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Alcohol Category: Depressants

Also called: booze, drink, bevy, scoops, gargle, cans.

How it’s used

Alcohol is a liquid you drink. It acts as a sedative (‘downer’) and a depressant (slows your brain). A standard drink is called a unit and contains about 10 g of pure alcohol. One unit = ½ pint of beer, lager or cider, a single measure of spirits, 1 alco-pop bottle or a small glass of wine. Since 2009, the weekly safe limits are 11 units for women and 17 units for men.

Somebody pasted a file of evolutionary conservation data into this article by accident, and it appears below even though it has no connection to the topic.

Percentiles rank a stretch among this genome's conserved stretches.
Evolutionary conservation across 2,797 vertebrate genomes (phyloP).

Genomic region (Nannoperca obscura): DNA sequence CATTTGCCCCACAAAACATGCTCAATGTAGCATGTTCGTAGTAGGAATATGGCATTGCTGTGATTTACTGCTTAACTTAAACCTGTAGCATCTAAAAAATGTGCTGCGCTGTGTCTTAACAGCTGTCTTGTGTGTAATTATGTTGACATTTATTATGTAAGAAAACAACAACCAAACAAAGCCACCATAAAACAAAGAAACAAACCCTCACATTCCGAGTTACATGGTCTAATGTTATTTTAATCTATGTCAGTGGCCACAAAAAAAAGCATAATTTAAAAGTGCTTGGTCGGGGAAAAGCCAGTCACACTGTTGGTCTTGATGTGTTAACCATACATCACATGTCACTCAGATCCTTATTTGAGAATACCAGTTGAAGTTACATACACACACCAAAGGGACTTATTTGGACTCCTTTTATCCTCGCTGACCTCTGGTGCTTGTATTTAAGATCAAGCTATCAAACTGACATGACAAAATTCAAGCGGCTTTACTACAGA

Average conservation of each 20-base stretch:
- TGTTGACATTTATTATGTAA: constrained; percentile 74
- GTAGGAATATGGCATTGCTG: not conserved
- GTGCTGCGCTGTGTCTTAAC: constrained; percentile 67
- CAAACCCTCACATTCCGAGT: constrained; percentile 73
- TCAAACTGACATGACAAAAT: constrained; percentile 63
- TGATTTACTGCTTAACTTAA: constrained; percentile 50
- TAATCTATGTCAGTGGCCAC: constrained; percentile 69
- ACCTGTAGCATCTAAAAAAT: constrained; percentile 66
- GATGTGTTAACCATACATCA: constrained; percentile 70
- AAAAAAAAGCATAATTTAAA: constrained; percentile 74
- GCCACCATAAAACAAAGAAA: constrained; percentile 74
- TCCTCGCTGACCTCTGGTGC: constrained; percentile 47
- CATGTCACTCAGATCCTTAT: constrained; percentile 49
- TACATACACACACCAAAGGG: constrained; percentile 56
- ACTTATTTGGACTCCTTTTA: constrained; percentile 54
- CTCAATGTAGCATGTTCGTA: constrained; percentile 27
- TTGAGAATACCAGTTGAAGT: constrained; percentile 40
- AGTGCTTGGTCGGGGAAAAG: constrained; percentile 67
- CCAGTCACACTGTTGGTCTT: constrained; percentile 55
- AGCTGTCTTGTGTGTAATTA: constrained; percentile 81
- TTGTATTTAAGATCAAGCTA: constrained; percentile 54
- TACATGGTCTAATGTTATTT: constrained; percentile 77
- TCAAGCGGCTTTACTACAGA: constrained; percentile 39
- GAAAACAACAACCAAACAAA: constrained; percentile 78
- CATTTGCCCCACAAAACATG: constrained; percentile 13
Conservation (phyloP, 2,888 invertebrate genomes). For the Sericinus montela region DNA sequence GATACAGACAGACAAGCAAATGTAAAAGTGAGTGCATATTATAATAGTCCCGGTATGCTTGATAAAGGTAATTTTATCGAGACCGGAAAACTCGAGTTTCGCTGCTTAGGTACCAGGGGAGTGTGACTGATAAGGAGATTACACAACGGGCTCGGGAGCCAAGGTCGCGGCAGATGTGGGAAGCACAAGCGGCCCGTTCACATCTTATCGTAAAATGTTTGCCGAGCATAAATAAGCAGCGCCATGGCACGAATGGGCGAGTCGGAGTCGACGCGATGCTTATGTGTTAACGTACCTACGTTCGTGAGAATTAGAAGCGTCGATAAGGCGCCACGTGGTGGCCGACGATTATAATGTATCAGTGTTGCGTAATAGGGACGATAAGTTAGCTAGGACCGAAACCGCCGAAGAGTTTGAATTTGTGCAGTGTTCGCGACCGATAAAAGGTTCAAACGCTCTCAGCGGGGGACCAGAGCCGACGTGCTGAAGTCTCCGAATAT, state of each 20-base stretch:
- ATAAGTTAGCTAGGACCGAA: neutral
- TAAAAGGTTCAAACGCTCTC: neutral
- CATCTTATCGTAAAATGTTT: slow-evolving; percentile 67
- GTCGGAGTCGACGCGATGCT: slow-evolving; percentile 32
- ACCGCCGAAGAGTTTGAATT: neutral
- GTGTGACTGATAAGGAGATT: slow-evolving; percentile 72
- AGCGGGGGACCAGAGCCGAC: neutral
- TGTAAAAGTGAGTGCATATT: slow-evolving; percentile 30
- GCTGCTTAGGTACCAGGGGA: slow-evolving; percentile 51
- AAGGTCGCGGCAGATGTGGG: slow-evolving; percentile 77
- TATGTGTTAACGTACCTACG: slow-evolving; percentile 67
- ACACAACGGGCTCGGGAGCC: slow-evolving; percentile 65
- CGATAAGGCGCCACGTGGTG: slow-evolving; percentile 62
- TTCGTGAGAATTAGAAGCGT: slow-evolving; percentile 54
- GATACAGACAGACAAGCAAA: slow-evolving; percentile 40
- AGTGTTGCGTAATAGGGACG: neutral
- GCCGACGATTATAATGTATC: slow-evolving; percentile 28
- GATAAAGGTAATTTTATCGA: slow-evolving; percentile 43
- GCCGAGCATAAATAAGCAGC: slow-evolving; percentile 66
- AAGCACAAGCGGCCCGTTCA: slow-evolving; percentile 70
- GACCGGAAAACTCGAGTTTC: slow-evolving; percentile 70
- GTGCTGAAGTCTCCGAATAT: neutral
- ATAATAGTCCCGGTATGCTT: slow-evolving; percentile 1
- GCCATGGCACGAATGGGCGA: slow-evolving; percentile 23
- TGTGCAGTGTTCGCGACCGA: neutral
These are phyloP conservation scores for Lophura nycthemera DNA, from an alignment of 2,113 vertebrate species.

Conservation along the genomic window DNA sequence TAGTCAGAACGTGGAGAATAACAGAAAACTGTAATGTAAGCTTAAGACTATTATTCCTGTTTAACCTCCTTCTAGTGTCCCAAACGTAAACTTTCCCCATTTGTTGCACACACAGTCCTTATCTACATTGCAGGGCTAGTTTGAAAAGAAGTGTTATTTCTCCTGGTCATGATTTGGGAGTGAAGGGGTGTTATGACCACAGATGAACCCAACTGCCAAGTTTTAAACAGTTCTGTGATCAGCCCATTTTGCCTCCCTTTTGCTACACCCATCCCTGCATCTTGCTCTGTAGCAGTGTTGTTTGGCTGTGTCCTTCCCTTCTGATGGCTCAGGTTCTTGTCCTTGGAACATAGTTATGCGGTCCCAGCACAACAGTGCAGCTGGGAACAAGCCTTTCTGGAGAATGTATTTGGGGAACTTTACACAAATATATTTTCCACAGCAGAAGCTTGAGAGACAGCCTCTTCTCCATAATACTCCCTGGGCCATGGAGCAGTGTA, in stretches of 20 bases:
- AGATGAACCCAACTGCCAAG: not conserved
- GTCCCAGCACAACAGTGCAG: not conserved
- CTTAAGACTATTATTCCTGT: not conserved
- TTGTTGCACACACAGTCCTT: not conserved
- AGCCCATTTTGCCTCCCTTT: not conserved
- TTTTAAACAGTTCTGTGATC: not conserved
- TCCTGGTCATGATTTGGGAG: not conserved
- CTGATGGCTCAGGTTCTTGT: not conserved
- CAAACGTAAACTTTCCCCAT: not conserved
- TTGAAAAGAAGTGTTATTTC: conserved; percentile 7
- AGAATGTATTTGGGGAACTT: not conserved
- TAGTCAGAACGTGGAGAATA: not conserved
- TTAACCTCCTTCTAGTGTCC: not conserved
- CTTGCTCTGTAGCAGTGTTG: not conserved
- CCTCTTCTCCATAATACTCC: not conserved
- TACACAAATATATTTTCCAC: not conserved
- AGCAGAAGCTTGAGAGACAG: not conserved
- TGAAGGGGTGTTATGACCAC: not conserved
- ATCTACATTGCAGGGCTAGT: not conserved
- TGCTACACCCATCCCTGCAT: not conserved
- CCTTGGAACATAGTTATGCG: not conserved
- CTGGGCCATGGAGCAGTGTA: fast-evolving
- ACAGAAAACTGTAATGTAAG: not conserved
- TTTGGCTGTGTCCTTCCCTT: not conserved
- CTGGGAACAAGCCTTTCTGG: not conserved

Short-term effects

Long-term effects

Other dangers

If you are pregnant

There is no safe level of alcohol in pregnancy. If you drink heavily while you are pregnant this can cause Foetal Alcohol Syndrome, which means your baby could be born small and with birth defects.


If you drink too much you can become addicted to alcohol physically, so your body craves it, and psychologically, so you find it hard to cope with life without a drink.


Withdrawal from alcohol can cause tremors, nausea, hot and cold sweats, anxiety and depression.

How long does it stay in your system?

Alcohol will show up in a urine test for 1-2 days. (The length of time depends on the test used, the amount you drink, if you have other medical conditions and your own metabolism. Please use this figure as a guide only).

What help is available?

« Back to Types of Drugs page
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